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Justice Department publishes rule to close ‘gun show loophole’

The Justice Department announced Thursday it has submitted a final rule to the federal register that would close the so-called “gun show loophole,” a significant step in the Biden administration’s efforts to curb gun violence and better regulate gun sales.

The rule, which was first proposed last August, changes the definition of firearm sellers who are “engaged in business” and would therefore be required to obtain a federal firearms license to include those selling guns at gun shows, flea markets and over the internet.

“Under this regulation, it will not matter if guns are sold on the internet, at a gun show, or at a brick-and-mortar store: if you sell guns predominantly to earn a profit, you must be licensed, and you must conduct background checks,” Attorney General Merrick Garland said on a call with reporters. “This regulation is a historic step in the Justice Department’s fight against gun violence. It will save lives.”

The final rule will go into effect in 30 days.

The rule change was made possible by the Bipartisan Safer Communities Act, which was passed in 2022 following an elementary school shooting in Uvalde, Texas. The law expanded the definition of engaging in firearms dealing.

In March 2023, President Biden signed an executive order directing the attorney general to implement a plan to clarify the definition of who is required to obtain a federal firearms license.

Administration officials have long cited the so-called “gun show loophole” as an area in need of reform to improve the background check system and better track firearms to prevent them from falling into the wrong hands.

One senior administration official told reporters they estimated the rule would effect roughly 20,000 individuals who are engaged in unlicensed gun dealing, which would cover tens of thousands of gun sales each year.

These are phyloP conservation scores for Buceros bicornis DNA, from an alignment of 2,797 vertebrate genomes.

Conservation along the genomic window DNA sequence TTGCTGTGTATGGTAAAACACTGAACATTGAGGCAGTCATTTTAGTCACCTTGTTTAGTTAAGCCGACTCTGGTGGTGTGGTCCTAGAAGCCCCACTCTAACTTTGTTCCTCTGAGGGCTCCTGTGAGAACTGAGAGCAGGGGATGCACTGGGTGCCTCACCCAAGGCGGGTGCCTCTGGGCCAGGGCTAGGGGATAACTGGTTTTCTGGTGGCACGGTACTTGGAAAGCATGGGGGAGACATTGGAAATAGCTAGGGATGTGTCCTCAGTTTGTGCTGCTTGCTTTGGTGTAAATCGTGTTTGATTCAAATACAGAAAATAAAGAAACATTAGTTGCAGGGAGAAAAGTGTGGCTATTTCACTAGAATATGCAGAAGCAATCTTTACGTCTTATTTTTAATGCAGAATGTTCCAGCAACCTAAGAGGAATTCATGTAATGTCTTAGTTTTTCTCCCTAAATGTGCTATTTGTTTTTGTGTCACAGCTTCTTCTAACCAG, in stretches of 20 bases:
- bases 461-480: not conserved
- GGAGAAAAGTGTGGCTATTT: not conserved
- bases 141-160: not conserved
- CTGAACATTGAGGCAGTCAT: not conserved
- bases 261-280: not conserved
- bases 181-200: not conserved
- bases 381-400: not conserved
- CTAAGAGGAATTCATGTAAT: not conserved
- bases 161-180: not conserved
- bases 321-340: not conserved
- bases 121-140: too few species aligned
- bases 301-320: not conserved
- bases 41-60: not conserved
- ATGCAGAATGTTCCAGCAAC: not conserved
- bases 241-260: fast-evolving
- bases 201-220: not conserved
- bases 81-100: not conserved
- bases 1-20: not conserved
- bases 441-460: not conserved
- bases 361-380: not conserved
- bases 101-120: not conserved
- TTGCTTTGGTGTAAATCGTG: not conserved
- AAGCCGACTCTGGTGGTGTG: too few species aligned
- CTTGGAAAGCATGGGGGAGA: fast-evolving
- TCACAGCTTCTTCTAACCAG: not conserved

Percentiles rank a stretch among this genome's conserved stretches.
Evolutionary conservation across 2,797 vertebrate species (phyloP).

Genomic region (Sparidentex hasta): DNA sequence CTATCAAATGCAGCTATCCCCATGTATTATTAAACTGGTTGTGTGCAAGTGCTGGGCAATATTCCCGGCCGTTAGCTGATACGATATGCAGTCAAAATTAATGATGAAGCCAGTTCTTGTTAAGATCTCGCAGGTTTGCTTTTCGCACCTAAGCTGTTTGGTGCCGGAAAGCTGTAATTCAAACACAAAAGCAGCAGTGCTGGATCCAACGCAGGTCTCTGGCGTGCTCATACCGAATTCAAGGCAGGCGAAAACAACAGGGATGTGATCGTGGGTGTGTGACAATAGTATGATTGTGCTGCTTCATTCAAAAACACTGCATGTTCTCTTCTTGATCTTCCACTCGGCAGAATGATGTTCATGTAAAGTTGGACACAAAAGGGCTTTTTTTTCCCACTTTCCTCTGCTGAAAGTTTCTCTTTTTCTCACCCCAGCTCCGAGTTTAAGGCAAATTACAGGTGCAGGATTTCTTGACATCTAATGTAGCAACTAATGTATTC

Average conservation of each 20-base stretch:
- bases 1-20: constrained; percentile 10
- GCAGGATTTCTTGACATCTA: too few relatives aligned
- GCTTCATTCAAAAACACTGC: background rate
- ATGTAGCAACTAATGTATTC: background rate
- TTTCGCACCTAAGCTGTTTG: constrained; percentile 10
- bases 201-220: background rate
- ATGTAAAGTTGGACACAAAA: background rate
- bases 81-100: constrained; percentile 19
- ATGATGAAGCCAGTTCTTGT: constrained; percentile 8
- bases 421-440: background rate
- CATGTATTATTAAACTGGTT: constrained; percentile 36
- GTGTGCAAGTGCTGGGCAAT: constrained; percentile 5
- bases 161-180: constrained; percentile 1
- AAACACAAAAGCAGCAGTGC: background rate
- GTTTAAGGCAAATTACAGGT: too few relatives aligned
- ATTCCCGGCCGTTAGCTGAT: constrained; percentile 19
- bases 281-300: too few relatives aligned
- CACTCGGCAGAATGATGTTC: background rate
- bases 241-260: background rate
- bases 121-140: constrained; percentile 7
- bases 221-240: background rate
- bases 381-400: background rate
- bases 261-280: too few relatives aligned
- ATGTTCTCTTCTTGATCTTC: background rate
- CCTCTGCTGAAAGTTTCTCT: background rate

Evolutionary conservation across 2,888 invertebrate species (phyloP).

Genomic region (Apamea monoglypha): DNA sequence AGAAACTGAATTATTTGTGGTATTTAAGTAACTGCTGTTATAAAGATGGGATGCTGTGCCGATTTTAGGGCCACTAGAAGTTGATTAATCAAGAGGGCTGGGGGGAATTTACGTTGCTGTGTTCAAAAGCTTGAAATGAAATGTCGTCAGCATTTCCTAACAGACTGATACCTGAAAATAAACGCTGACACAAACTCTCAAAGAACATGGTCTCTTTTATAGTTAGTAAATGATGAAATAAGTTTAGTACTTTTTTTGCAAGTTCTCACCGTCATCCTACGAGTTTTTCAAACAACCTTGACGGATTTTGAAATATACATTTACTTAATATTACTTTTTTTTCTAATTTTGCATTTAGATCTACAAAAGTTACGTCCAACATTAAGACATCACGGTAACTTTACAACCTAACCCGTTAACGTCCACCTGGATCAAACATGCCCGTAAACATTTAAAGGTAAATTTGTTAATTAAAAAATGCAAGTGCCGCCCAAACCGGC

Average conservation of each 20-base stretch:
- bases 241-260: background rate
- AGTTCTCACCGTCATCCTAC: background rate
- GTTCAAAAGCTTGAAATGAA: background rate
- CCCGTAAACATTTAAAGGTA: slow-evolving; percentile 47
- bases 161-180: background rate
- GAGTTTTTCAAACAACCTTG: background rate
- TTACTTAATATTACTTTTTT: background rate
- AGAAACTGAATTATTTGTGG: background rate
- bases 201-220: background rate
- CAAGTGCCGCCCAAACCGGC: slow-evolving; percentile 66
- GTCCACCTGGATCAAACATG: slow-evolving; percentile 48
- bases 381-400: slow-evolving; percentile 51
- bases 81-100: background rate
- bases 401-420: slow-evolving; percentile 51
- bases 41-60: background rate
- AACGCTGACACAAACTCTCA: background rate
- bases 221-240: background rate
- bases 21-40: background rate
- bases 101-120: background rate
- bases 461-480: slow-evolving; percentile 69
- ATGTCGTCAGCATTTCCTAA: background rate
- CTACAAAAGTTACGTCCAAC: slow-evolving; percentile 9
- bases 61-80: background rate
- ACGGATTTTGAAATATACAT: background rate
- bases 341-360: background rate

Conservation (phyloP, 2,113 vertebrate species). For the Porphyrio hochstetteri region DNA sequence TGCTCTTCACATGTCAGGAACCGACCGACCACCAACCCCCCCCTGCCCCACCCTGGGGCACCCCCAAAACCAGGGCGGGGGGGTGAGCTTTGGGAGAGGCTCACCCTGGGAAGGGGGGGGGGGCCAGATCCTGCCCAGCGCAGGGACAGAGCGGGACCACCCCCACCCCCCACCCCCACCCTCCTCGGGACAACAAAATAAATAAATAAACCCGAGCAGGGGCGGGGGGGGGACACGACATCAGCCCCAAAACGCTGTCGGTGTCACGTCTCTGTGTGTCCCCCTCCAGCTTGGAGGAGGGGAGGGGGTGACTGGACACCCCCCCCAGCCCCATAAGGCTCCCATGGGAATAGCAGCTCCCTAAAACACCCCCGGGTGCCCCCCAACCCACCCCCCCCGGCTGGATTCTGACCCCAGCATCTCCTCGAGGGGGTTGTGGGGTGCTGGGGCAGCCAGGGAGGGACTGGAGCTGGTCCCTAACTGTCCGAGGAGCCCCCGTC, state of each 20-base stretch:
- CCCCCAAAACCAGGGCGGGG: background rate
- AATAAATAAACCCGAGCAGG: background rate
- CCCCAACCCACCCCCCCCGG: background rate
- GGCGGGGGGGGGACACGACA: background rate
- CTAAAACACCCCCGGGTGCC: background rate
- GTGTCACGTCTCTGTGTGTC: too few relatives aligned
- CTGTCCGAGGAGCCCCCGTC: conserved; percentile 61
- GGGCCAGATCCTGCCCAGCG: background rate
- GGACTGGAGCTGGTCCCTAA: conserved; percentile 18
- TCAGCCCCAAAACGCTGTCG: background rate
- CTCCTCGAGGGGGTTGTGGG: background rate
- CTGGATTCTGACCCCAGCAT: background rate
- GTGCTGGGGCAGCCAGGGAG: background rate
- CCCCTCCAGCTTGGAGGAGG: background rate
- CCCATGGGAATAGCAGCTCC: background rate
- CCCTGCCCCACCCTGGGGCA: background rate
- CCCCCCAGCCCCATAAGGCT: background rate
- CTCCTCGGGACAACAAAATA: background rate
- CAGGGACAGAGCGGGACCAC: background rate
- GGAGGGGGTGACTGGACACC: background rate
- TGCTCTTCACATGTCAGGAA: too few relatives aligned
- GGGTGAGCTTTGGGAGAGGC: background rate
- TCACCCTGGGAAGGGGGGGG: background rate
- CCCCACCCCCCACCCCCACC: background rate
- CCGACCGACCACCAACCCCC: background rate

The official called Thursday’s announcement part of a broader administration effort to curtail the spread of illegal guns. Biden has previously signed executive action cracking down on “ghost guns,” which can be difficult to track.

The administration has taken repeated measures to try to curb gun violence, which continues to plague the country. Biden during his presidency has traveled to Uvalde, to Maine and to Nevada to meet with community members following mass shootings, and has addressed several other shootings.

The White House in December released a list of recommended gun safety measures to be implemented at the state level. Biden also established an Office of Gun Violence Prevention last fall.

The bipartisan law passed in 2022 increased funding for mental health, provided incentives for states to implement red flag laws and gave greater funding to schools for heightened security, among other reforms.

Vice President Harris told reporters 1-in-5 Americans has a family member who was killed by gun violence.

“It does not have to be this way,” she said on a call previewing the DOJ rule. “We know how to prevent these tragedies, and it’s a false choice to suggest you’re either in favor of the Second Amendment or you want to take everyone’s guns away. I am in favor of the Second Amendment, and I am in favor of reasonable gun safety laws.”

Source: The Hill

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